The two lines of evidence which we can use to establish the credibility of the Old Testament are the "internal evidence" and "external evidence."  The critics conveniently forget that the internal evidence of these books put Moses in an ideal position to write the Pentateuch.  He was educated in the royal court of Egypt, which was highly advanced academically.  He had firsthand knowledge of the geography of Egypt and the Sinai, with plenty of time - 40 years in wandering and 40 more years beyond that - to compose his work.  Consequently, there is no reason for doubting that the Pentateuch could have been written by Moses himself, and every reason to believe that it was!
One example of internal evidence is that the Pentateuch claims to have been written by Moses. We started with the quotation from Numbers 33:2 where Moses recorded the journeys of the children of Israel by the commandment of the Lord.   We also read:

"And Moses wrote all the words of the Lord" (Exodus 24:4, KJV). 
"And he took the book of the covenant, and read in the hearing of the people" (Exodus 24:7, KJV).
"And the Lord said to Moses, Write these words; in accordance with these words I have made a covenant with you and with Israel" (Exodus 34:27, RSV).

After the battle against Amalek we read in Exodus 17:14:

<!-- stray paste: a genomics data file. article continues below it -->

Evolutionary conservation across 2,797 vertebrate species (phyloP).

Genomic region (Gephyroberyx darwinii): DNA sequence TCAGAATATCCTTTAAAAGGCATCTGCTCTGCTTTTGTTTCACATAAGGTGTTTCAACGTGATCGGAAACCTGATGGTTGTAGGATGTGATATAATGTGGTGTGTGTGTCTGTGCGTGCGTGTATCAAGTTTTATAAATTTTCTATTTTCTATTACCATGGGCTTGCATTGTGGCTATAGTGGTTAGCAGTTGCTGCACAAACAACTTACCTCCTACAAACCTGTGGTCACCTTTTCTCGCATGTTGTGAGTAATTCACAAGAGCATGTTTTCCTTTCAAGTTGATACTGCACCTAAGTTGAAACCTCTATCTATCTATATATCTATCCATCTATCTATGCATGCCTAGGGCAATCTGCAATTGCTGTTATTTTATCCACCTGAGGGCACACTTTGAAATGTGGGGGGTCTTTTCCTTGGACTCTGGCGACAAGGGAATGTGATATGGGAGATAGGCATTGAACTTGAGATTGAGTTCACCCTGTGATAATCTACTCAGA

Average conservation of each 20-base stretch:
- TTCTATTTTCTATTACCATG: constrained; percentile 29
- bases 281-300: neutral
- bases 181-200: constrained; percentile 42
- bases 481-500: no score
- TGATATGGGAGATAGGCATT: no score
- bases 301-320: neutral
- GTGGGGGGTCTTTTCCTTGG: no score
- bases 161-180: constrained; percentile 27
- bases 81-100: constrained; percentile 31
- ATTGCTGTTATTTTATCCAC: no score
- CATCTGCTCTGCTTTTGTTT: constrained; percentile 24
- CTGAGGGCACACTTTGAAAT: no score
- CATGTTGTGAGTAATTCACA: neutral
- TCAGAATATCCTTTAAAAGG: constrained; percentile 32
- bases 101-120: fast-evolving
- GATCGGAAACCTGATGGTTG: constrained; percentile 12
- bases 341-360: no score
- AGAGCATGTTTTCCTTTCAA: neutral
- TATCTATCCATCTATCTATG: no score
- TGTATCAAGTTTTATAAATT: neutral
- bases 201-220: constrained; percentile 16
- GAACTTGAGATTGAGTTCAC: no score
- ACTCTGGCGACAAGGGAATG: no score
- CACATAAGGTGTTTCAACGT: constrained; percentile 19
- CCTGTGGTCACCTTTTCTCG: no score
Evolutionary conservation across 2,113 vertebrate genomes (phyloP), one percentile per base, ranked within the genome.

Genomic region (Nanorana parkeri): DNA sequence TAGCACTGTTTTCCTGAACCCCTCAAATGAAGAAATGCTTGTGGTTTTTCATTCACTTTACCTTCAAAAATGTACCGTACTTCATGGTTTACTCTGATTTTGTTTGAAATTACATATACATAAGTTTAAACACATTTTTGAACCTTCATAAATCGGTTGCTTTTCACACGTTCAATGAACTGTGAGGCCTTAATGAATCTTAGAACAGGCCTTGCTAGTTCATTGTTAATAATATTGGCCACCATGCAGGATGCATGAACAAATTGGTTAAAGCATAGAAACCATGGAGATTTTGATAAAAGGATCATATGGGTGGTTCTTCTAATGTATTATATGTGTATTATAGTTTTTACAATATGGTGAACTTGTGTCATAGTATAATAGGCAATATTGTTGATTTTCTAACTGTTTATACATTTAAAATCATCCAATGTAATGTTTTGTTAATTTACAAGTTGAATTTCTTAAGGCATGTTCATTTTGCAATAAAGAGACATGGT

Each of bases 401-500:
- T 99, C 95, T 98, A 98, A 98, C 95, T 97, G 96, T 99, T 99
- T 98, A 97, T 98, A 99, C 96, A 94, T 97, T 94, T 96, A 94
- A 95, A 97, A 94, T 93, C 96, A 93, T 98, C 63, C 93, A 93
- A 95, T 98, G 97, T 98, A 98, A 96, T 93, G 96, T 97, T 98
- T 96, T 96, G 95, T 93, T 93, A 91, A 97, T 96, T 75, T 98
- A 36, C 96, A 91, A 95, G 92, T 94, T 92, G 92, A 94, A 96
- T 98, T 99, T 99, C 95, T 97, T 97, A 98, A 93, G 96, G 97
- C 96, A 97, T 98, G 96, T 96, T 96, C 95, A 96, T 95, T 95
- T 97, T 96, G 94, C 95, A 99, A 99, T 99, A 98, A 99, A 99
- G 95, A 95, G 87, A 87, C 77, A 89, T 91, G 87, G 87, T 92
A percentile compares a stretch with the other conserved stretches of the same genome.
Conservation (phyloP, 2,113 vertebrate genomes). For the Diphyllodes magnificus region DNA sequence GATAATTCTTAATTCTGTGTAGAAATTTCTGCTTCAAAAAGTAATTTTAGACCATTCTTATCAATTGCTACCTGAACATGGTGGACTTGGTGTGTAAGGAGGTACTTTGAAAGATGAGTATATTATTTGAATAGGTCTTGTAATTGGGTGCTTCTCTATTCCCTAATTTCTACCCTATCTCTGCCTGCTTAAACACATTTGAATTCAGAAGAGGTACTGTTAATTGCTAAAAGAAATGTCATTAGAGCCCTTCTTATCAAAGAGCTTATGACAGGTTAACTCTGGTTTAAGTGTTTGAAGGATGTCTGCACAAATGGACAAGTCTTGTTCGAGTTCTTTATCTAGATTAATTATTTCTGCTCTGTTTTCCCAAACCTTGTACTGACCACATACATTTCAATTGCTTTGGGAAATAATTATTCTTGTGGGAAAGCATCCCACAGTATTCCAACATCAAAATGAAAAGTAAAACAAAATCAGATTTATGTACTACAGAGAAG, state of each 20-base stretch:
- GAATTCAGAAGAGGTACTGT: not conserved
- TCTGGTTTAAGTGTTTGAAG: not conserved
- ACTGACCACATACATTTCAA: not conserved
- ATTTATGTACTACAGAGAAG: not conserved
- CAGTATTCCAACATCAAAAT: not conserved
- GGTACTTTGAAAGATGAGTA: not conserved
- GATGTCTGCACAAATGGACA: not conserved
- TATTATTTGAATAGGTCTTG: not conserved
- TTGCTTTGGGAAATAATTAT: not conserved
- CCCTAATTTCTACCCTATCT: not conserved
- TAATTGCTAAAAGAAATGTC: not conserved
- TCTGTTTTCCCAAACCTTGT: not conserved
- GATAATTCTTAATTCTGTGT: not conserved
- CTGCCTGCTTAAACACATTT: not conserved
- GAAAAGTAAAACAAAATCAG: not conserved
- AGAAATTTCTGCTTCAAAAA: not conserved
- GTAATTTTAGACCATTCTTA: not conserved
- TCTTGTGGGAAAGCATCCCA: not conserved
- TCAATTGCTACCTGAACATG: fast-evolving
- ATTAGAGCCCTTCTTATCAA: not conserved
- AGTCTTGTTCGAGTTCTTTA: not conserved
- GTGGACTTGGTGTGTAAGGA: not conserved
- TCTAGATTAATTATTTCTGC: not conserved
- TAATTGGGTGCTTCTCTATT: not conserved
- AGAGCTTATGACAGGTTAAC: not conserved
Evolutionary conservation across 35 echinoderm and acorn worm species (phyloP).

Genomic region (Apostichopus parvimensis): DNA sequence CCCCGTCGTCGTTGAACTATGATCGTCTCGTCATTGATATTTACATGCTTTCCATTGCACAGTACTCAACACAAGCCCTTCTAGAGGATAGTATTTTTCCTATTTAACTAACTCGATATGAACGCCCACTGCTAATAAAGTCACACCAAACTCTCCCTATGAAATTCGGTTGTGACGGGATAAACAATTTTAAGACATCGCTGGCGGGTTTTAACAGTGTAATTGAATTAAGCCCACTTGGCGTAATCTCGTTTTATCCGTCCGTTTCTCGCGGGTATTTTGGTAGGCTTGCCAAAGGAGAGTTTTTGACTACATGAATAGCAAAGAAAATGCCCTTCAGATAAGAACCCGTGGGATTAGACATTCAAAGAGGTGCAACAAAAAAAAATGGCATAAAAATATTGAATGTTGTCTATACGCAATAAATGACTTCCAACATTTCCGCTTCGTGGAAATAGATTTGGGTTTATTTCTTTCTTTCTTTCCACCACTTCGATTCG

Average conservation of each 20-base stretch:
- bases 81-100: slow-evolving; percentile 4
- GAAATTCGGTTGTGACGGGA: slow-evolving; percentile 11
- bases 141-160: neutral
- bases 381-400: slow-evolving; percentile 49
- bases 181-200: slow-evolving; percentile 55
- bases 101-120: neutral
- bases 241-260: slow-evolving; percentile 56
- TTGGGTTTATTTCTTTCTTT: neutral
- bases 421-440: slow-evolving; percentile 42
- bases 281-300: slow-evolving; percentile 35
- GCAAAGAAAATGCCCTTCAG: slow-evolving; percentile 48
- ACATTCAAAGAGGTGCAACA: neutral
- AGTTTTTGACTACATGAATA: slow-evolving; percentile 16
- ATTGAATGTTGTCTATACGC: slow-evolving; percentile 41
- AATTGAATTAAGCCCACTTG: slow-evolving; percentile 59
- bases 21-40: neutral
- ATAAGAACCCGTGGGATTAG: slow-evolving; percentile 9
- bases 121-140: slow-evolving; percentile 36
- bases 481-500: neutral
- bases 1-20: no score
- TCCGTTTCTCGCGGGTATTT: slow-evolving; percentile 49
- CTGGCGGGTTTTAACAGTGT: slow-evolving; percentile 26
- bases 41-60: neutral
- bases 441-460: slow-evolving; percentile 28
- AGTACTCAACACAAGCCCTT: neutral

"And the Lord said unto Moses, Write this for a memorial in a book."   

Deuteronomy 31:22 records;

"Moses therefore wrote this song." 

As one of his last acts we read in Deuteronomy 31:24-261:

24  And it came about, when Moses finished writing the words of this law in a book until they were complete,  25  that Moses commanded the Levites who carried the ark of the covenant of the LORD, saying,  26  "Take this book of the law and place it beside the ark of the covenant of the LORD your God, that it may remain there as a witness against you.

All these passages provide written testimony, within the Pentateuch, that it was written personally by Moses and many other references could be added from the remainder of the Old Testament as additional testimony.  Joshua 8:32 (KJV) refers to "the law of Moses, which he wrote."  In Judges 3:4 we read about "the commandments of the Lord, which he commanded their fathers by the hand of Moses."  2 Kings 21:8 reminds Judah of its responsibility to "observe to do according to all the law that my servant Moses commanded them." And Malachi 4:4 commands, "Remember ye the law of Moses."  Additional Old Testament references include 1 Kings 2:3, 2 Kings 14:6 and Joshua 23:6, which attribute to Moses the authorship of the Pentateuch.